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Indigenous Protected Areas

There’s a growing recognition that Indigenous-led conservation — and important stewardship work Indigenous Peoples have undertaken for millennia — needs to be supported. Globally, 80 per cent of the Earth’s remaining biodiversity can be found on lands inhabited by Indigenous Peoples.

By 2025, Canada is supposed to protect 25 per cent of land and water. It’s almost 2023, and the country needs to add another 11.5 per cent of land and 11.1 per cent of water to meet its goal. The final goal is 30 per cent protection of land and water by 2030. This can’t be done without Indigenous-led conservation. 

As we near the start of COP15, the United Nations’ biodiversity conference being held in Montreal, on Kanien’kéha territory, Canada has an opportunity to set an example on the global stage, experts say.

The rise of Indigenous Protected and Conserved Areas (IPCAs)

Indigenous protected areas in principle have existed as long as Indigenous Peoples have. But their recent iteration of being known as Indigenous Protected and Conserved Areas, more commonly called IPCAs, goes back to 2018. That’s when the federally funded Indigenous Circle of Experts published a report on how Indigenous-led conservation could be undertaken and how that could help Canada reach its United Nations commitments on climate change and conservation.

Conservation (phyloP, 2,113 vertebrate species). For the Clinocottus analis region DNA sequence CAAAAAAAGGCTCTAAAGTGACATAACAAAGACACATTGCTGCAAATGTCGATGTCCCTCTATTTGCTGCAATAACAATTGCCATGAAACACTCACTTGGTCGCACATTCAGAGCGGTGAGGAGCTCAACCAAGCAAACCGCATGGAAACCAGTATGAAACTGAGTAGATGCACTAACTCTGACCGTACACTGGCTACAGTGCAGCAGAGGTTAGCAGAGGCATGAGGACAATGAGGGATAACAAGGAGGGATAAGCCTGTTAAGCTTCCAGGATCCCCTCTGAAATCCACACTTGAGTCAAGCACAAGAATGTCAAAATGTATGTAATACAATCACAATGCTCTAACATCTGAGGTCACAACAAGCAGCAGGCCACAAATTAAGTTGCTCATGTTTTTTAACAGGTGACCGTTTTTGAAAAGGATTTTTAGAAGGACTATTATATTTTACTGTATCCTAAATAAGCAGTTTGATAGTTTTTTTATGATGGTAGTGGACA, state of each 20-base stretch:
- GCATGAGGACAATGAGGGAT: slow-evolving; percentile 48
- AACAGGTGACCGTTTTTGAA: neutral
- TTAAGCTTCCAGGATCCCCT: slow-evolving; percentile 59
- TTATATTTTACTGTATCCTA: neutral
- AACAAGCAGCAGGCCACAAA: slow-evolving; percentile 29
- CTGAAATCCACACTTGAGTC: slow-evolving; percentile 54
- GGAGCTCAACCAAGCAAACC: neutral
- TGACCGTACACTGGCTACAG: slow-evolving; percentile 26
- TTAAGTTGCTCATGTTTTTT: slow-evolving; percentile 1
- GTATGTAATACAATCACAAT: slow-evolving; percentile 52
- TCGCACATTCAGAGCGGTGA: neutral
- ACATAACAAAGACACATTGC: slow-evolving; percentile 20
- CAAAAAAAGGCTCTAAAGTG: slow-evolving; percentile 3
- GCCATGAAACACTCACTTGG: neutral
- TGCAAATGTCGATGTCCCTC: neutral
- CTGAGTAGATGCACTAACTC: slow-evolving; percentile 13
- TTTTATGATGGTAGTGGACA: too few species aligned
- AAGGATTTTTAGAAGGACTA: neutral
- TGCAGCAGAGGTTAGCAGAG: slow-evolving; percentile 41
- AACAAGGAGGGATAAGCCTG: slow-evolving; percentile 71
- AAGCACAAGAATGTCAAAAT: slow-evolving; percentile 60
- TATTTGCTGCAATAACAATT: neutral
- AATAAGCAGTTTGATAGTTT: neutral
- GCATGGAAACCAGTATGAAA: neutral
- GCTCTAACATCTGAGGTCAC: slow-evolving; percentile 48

Since then, the idea has taken off.

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Indigenous Peoples lead conservation and stewardship within Indigenous protected areas, in accordance with their own priorities and laws. Now, so many IPCA proposals and declarations are being announced that it’s hard to keep track of them. There are 500,000 square kilometres of proposed protected areas in the works, and there are more proposals coming from First Nations, Inuit and Métis than the slow wheels of government can keep up with. Many communities, such as the Mamalilikulla and the Gitxsan, are taking protection into their own hands by exerting sovereignty over their lands and waters. 

Whether a nation has an IPCA or not, Indigenous-led conservation of all kinds is critical in protecting lands, waters and the creatures within them, including humans. Whether it be establishing tribal parks, monitoring and stewarding their territories or fighting for the protection of land and water in court, Indigenous-led conservation has never stopped — it’s only gaining momentum as Indigenous Peoples reclaim their roles as stewards after decades of Canada attempting to sever their connections to their territories.

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